Be discerning; don’t buy a dozen bottles of a new brand of taco sauce; what if your family doesn’t like it? It’s also not saving money or making good use of your finances if you buy a large amount of perishable items and end up throwing them out because they’re spoiled.

What about things that usually don’t go on sale, like over-the-counter medications and soap? You’ll still save money by buying several of these things as your budget allows, because you won’t have to make a trip to the store for “just one thing.”

“In all labor there is profit, but mere talk leads only to poverty.” Proverbs 13:23

What tips do you use so you never run out? Share them in the comments.
This post is an excerpt from the book “Home is Where the Mom Is; A Christian Mom’s Guide to Caring for Herself, Her Family and Her Home” by Shelly Burke. This post is part of “Lifehacks for Christian Moms”, available for download May 1st.

I’m also blogging the A to Z Challenge at 
with the theme, “Words Matter.” 

A to Z Blogging "M is for..."

Morning Blues—and how to Beat Them!
From Lifehacks for Christian Moms
by Shelly Burke, RN, Author, and Publisher, Nebraska Family Times newspaper
Mornings can be hectic—whether you have kids at home or are just getting yourself ready for the day. Here are some tips to take the “blues” out of the morning.
  •  Start the morning on a positive note with the Lord’s words“Because of the Lord’s great love we are not consumed, for His compassion never fail. They are new every morning; great is Your faithfulness.” (Lamentations 3:22-23) and “This is the day that the Lord has made; let us be glad and rejoice in it!”  Psalm 118:24).
  • It’s hard to start the morning facing a sink full of dirty dishes or overflowing garbage can.  Every evening take a few minutes (it takes less time than you think!) to clear off the counter and start the dishwasher and take out the trash if needed. Pick up dirty towels in the bathroom and toys and shoes and books scattered around the house. This is not deep cleaning but a quick pick-up so you don’t have to face chaos and clutter in the morning.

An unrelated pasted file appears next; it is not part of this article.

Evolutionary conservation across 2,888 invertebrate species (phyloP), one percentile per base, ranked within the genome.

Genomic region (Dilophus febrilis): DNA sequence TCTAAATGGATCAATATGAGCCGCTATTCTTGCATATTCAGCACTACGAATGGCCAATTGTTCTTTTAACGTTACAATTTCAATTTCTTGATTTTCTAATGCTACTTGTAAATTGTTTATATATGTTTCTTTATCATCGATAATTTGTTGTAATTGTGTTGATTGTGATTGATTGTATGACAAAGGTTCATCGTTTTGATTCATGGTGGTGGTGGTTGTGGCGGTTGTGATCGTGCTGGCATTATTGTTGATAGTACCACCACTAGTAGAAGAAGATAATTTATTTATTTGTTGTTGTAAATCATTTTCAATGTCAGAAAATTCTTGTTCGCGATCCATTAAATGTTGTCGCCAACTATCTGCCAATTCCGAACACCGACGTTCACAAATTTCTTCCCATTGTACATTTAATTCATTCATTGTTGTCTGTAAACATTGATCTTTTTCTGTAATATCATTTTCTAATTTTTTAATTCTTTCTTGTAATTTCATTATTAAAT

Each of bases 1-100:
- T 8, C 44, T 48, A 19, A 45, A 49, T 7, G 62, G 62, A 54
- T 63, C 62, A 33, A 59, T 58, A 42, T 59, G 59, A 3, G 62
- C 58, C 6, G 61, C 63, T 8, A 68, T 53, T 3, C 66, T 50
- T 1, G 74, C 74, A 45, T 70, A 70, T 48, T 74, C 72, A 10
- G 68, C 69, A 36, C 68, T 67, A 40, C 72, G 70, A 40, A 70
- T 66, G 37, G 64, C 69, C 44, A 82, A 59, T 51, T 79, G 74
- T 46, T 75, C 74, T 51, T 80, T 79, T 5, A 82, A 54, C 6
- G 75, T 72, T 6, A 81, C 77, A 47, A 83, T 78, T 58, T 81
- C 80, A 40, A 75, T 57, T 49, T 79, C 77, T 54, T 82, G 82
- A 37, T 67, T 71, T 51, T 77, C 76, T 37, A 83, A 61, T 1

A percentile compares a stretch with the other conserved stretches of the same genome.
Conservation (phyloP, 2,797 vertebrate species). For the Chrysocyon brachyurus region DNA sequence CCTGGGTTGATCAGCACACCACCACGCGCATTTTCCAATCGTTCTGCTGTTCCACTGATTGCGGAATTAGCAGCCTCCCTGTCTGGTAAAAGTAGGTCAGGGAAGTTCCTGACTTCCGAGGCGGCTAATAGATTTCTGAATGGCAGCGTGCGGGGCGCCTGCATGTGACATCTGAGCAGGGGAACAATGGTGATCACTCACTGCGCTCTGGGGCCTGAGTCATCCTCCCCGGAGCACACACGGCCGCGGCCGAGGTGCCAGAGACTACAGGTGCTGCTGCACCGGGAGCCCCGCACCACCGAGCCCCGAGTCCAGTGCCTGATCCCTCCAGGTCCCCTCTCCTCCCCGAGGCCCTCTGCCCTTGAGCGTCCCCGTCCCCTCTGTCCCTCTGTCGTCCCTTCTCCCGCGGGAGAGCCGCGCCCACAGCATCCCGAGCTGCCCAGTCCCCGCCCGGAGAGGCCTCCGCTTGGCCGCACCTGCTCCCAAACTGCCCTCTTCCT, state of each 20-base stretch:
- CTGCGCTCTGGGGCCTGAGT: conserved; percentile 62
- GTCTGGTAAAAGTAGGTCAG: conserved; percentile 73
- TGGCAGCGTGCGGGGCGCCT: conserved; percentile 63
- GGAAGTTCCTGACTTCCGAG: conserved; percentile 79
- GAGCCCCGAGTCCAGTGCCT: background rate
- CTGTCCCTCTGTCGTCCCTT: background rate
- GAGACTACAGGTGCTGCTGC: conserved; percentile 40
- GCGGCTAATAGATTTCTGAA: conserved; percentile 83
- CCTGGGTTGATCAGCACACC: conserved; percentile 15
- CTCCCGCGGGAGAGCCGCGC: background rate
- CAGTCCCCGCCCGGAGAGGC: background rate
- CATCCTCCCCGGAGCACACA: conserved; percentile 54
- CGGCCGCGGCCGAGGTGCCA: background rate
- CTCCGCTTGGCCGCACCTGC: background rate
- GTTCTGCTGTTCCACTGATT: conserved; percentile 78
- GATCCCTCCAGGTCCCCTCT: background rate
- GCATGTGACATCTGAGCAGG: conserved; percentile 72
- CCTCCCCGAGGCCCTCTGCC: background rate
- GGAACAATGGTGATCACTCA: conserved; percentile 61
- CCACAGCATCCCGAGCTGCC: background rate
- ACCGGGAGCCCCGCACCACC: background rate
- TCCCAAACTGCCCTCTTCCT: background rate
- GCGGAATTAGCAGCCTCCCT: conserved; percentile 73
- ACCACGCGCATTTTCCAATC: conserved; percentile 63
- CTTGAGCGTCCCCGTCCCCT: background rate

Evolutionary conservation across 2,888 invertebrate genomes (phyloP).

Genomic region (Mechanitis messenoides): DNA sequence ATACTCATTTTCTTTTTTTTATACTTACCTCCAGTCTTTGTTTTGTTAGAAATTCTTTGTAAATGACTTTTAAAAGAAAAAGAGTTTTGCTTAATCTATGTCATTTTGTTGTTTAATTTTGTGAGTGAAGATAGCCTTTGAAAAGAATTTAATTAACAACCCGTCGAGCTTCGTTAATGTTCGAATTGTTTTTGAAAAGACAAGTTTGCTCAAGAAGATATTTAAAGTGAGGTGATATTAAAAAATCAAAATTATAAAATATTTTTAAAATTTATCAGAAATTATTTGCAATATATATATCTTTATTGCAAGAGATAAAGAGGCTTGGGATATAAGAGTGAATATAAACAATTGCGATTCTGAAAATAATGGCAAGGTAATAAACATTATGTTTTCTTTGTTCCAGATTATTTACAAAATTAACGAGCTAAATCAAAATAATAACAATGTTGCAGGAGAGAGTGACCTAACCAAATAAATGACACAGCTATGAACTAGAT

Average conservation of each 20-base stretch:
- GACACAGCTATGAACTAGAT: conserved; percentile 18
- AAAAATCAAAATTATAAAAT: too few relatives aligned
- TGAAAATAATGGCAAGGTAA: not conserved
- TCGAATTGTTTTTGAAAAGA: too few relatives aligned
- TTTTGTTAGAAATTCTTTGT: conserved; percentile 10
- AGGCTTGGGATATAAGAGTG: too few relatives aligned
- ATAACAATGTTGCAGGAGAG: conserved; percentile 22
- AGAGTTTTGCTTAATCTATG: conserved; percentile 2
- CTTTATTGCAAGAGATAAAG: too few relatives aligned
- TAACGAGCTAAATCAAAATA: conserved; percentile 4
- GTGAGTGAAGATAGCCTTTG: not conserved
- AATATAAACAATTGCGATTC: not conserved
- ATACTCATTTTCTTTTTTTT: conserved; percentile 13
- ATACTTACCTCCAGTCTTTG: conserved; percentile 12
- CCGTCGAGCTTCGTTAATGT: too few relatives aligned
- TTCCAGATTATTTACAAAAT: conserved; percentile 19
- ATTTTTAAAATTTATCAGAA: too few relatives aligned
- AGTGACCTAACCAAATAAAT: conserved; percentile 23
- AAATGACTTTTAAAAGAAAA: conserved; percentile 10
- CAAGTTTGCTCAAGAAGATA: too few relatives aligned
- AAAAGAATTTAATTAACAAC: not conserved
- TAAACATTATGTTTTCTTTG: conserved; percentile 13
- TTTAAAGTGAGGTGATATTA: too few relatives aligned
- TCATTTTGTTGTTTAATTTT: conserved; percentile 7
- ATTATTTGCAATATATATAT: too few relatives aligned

• Plan breakfast the night before and have a back-up in mind in case the bread is green or last bit of milk is spilled in the morning. It’s OK to eat supper for breakfast, too! Cody’s favorite supper/breakfast was meatballs and
    mashed potatoes. String cheese and baby carrots are another alternative. Have breakfast bars on hand in case breakfast has to be eaten on the way to work or school.
  • Before bed, choose clothes for the morning; lay them all out, including underwear and shoes. If it’s the first cold spell of the fall also hunt down gloves and hats.
  • Gather your purse, library books, backpacks, and everything else that needs to leave the house with you. If something needs to stay refrigerated until the last minute, put a sticky-not reminder on the door or your purse.
  • Make a checklist for your kids (and maybe yourself) of morning “to-do’s”. This will also teach your kids accountability and time management.
  • Make it a priority to start the day on a positive note. Grit your teeth through spilled milk or lost library books. Send your family off with a smile; the time to discuss changes in the morning routine is not when you’re in a hurry, but when you have time to discuss it calmly.
This post is an excerpt from the book “Home is Where the Mom Is; A Christian Mom’s Guide to Caring for Herself, Her Family and Her Home” by Shelly Burke. This post is part of “Lifehacks for Christian Moms”, available for download soon.

I’m also blogging the A to Z Challenge at Nebraska Family Times, with the theme, “Words Matter.”